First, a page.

From its beginning, Commonwealth had rocky relations with its neighbors in rural Polk County. Even during those first few months while living in temporary quarters in Mena, some locals were scandalized when female students were seen wearing knee-length pants. In 1926, after only one year in existence, the American Legion's State Convention accused Commonwealth College of Bolshevism, Sovietism, Communism - and practicing free love. The latter chargecame from rumors that both sexes swam nude together in Mill Creek. Though the FBI exonerated Commonwealth, the college was stained by the charges. More were to follow.
In June 1931, in reaction to the growing economic peril of the Great Depression, a group of more radical students and faculty ousted William Zeuch as leader of the college, installing a veteran Commoner, Lucian Koch, as leader of the school. Koch, along with his wife, Charlotte, quickly moved the college into labor organization work throughout Arkansas and several nearby states.
Commonwealth faculty and students were active in reorganizing the Arkansas Socialist Party in 1932, with Clay Fulks, an instructor at the school, being the Socialist nominee for governor that year.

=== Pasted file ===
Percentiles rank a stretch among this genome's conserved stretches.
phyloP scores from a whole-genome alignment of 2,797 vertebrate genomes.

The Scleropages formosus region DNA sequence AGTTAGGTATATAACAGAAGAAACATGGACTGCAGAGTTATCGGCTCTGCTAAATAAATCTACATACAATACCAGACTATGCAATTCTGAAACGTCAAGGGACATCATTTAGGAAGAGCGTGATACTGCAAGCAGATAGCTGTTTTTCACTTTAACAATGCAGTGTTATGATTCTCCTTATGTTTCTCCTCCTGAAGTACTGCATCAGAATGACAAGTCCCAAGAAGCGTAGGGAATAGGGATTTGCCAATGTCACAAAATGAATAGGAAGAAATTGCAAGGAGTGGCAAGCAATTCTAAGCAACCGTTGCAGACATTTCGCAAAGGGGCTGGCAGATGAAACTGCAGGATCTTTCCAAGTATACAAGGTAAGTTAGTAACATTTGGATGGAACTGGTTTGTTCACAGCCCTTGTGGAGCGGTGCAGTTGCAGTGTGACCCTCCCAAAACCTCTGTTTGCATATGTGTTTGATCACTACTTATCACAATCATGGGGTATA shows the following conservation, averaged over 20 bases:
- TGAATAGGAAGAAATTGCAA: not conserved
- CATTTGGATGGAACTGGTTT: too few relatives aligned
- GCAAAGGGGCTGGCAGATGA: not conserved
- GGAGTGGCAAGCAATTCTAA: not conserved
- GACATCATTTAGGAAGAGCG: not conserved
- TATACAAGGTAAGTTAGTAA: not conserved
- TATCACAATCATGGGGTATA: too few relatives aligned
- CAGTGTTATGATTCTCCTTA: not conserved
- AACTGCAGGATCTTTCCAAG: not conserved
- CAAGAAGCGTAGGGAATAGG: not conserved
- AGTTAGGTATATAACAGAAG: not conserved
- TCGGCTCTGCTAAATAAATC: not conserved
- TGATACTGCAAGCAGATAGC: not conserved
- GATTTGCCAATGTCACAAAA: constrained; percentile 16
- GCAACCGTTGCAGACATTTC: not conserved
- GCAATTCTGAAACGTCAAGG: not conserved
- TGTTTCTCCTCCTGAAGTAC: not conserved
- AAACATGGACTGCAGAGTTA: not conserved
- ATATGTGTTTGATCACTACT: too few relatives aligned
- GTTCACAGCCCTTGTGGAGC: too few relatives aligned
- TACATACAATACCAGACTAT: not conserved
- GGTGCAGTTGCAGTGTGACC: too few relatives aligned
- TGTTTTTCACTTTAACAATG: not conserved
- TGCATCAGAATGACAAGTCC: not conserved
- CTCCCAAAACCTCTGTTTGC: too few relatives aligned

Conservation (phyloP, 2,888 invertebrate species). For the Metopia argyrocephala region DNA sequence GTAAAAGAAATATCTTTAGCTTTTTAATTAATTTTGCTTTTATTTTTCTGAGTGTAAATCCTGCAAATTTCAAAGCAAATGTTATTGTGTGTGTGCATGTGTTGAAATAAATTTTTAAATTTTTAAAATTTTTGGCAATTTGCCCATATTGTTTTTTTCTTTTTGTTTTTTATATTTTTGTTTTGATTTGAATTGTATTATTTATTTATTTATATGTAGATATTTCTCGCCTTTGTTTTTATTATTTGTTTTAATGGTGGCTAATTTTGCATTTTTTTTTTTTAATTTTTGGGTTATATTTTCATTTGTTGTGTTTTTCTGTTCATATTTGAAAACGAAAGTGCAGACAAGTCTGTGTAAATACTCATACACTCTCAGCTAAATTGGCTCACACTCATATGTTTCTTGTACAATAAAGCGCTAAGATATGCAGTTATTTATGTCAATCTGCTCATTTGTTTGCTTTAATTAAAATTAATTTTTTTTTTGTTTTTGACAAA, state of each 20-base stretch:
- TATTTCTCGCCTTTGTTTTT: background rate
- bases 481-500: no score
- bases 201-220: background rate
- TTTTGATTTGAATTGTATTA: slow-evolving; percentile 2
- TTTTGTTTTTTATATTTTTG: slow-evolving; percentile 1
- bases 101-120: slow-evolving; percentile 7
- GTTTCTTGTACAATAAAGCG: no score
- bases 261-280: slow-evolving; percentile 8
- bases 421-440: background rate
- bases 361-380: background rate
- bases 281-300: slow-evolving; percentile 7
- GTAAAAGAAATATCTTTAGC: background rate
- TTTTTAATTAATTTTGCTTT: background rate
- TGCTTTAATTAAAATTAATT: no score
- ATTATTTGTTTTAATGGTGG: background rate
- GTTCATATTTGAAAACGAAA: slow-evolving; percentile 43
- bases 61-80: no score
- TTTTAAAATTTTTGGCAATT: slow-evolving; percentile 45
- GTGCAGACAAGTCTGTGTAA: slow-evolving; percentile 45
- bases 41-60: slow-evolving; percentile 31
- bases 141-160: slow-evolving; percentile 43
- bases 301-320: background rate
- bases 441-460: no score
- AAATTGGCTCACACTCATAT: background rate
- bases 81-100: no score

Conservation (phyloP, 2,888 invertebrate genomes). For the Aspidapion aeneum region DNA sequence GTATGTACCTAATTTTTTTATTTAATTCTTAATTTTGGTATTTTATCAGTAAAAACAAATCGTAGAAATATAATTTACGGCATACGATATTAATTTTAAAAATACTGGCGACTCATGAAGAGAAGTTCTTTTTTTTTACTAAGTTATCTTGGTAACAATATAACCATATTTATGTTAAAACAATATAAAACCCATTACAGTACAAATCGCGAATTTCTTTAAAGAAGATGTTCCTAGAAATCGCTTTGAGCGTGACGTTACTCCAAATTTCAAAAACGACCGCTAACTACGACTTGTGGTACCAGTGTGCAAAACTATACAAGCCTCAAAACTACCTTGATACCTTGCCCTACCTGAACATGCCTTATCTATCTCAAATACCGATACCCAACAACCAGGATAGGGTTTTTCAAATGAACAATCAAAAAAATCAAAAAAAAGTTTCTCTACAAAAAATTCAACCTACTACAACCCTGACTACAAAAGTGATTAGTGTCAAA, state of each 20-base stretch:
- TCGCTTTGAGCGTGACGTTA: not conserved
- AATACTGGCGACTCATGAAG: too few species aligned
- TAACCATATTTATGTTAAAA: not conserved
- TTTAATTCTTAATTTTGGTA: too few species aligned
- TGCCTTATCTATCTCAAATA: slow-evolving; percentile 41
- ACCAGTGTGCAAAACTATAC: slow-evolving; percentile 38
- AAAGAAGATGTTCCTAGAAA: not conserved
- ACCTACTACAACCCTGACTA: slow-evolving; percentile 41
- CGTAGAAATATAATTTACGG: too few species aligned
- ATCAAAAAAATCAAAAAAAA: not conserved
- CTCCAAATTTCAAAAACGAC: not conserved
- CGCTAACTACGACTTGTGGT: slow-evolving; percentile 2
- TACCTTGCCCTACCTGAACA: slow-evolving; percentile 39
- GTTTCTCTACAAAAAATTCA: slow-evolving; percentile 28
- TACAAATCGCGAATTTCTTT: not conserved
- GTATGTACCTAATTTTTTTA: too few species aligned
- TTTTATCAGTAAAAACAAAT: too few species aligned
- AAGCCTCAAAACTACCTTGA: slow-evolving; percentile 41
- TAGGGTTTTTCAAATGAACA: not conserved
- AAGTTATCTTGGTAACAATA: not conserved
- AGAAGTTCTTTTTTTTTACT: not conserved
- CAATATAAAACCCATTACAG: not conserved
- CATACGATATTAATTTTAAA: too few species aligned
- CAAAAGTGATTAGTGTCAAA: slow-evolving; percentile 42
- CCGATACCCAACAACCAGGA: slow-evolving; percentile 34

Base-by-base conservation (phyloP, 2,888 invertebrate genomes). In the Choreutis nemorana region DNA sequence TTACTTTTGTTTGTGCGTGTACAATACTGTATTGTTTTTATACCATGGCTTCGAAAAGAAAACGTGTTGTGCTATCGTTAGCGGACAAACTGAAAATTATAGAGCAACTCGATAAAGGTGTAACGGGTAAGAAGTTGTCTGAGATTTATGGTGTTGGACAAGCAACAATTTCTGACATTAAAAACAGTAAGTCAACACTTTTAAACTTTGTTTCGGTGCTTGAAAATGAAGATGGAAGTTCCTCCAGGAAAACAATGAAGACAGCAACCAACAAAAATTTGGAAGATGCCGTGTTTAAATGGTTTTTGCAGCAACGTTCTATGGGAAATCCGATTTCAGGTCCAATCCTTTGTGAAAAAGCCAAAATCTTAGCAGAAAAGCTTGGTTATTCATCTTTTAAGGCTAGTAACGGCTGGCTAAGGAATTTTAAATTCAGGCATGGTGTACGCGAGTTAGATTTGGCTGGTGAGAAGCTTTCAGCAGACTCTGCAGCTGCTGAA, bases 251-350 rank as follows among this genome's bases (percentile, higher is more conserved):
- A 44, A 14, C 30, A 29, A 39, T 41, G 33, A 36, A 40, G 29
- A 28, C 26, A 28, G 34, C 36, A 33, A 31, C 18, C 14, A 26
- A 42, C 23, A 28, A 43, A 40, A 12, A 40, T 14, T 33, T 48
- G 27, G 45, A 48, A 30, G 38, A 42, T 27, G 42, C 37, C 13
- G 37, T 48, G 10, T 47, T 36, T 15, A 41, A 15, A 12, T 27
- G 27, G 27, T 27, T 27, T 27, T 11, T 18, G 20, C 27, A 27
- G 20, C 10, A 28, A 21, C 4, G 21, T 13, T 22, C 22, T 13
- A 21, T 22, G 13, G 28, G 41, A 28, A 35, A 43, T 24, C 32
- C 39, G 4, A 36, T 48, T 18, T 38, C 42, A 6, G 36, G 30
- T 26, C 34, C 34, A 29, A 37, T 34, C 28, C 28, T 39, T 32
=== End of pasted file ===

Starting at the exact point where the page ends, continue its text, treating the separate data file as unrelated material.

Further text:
Commonwealth allied itself with the Southern Tenant Farmers Union shortly after its formation in Poinsett County in 1934. The school sent a team of organizers into the cotton fields of eastern Arkansas, where they were met with intimidation and beatings. Southern Tenant Farmers Union leader H.L. Mitchell of Tyronza was an old-line socialist, and he did not trust the communist tendencies expressed by the radical Presbyterian minister Claude Williams, who succeeded Koch as head of the college.
The uneasy relationship ended altogether in 1938 when Williams was discovered to be involved in an attemptby Commonwealth communists to take over the union. Rebuffed by labor, Commonwealth seemed rudderless. And it faced nagging legal problems.
The Arkansas Legislature conducted an intensive investigation of Commonwealth in 1935, though the Senate refused to facilitate prosecution for sedition. The following year, the Rev. L.D. Summers, pastor of Mena's First Baptist Church, began a series of sermons against Commonwealth. In 1937 the Arkansas Daughters of the American Revolution "deplored and condemned" the college, while the following year the Missionary Baptists attacked Commonwealth as a communist front.
The situation reached a boiling point in 1940 when charges were filed accusing Commonwealth of attempting to overthrow the government by illegal means. Police raids followed, with documents being seized. A conviction and fine of $2,500 put an end to the college. For several years now, a large horse farm has occupied the beautiful valley along Mill Creek, where yet another unusual episode of Arkansas history was played out.
Tom W. Dillard is editor in chief of the Encyclopedia of Arkansas History & Culture (www.encyclopediaofarkansas.net), and head of the special collections department at the University of Arkansas Libraries in Fayetteville. E-mail him at email@example.com.
Travel, Pages 99 on 04/15/2007